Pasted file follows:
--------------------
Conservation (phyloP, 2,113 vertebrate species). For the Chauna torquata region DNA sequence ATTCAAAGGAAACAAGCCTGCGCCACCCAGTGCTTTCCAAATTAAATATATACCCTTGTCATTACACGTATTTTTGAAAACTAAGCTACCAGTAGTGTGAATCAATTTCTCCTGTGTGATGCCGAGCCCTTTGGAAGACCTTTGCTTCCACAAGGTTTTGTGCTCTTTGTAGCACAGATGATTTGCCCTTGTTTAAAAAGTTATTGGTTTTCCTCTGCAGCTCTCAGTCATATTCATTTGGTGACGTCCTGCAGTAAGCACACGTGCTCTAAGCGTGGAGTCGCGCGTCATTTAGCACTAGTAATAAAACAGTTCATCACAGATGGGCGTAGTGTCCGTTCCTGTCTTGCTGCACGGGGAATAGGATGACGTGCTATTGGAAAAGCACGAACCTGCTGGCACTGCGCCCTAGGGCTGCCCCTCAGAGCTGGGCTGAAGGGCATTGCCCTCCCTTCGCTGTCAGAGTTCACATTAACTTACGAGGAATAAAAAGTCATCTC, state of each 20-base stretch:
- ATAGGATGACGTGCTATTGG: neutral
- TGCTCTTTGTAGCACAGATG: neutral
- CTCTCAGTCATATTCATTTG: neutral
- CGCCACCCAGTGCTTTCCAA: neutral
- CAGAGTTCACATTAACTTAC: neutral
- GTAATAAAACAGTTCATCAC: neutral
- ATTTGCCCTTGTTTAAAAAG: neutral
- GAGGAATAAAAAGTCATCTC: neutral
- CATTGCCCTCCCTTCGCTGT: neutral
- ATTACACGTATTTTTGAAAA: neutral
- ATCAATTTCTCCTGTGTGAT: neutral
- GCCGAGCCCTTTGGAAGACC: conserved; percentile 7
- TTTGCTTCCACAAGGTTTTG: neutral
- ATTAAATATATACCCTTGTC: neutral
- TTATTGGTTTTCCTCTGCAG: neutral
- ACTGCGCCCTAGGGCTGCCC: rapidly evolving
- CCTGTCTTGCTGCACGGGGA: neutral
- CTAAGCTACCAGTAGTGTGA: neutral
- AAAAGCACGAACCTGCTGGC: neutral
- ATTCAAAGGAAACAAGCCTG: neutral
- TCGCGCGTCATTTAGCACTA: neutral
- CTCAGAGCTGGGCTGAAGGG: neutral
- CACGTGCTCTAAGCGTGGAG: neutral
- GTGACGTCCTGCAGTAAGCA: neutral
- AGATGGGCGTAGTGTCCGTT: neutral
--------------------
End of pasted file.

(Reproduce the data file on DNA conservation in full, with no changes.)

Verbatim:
Conservation (phyloP, 2,113 vertebrate species). For the Chauna torquata region DNA sequence ATTCAAAGGAAACAAGCCTGCGCCACCCAGTGCTTTCCAAATTAAATATATACCCTTGTCATTACACGTATTTTTGAAAACTAAGCTACCAGTAGTGTGAATCAATTTCTCCTGTGTGATGCCGAGCCCTTTGGAAGACCTTTGCTTCCACAAGGTTTTGTGCTCTTTGTAGCACAGATGATTTGCCCTTGTTTAAAAAGTTATTGGTTTTCCTCTGCAGCTCTCAGTCATATTCATTTGGTGACGTCCTGCAGTAAGCACACGTGCTCTAAGCGTGGAGTCGCGCGTCATTTAGCACTAGTAATAAAACAGTTCATCACAGATGGGCGTAGTGTCCGTTCCTGTCTTGCTGCACGGGGAATAGGATGACGTGCTATTGGAAAAGCACGAACCTGCTGGCACTGCGCCCTAGGGCTGCCCCTCAGAGCTGGGCTGAAGGGCATTGCCCTCCCTTCGCTGTCAGAGTTCACATTAACTTACGAGGAATAAAAAGTCATCTC, state of each 20-base stretch:
- ATAGGATGACGTGCTATTGG: neutral
- TGCTCTTTGTAGCACAGATG: neutral
- CTCTCAGTCATATTCATTTG: neutral
- CGCCACCCAGTGCTTTCCAA: neutral
- CAGAGTTCACATTAACTTAC: neutral
- GTAATAAAACAGTTCATCAC: neutral
- ATTTGCCCTTGTTTAAAAAG: neutral
- GAGGAATAAAAAGTCATCTC: neutral
- CATTGCCCTCCCTTCGCTGT: neutral
- ATTACACGTATTTTTGAAAA: neutral
- ATCAATTTCTCCTGTGTGAT: neutral
- GCCGAGCCCTTTGGAAGACC: conserved; percentile 7
- TTTGCTTCCACAAGGTTTTG: neutral
- ATTAAATATATACCCTTGTC: neutral
- TTATTGGTTTTCCTCTGCAG: neutral
- ACTGCGCCCTAGGGCTGCCC: rapidly evolving
- CCTGTCTTGCTGCACGGGGA: neutral
- CTAAGCTACCAGTAGTGTGA: neutral
- AAAAGCACGAACCTGCTGGC: neutral
- ATTCAAAGGAAACAAGCCTG: neutral
- TCGCGCGTCATTTAGCACTA: neutral
- CTCAGAGCTGGGCTGAAGGG: neutral
- CACGTGCTCTAAGCGTGGAG: neutral
- GTGACGTCCTGCAGTAAGCA: neutral
- AGATGGGCGTAGTGTCCGTT: neutral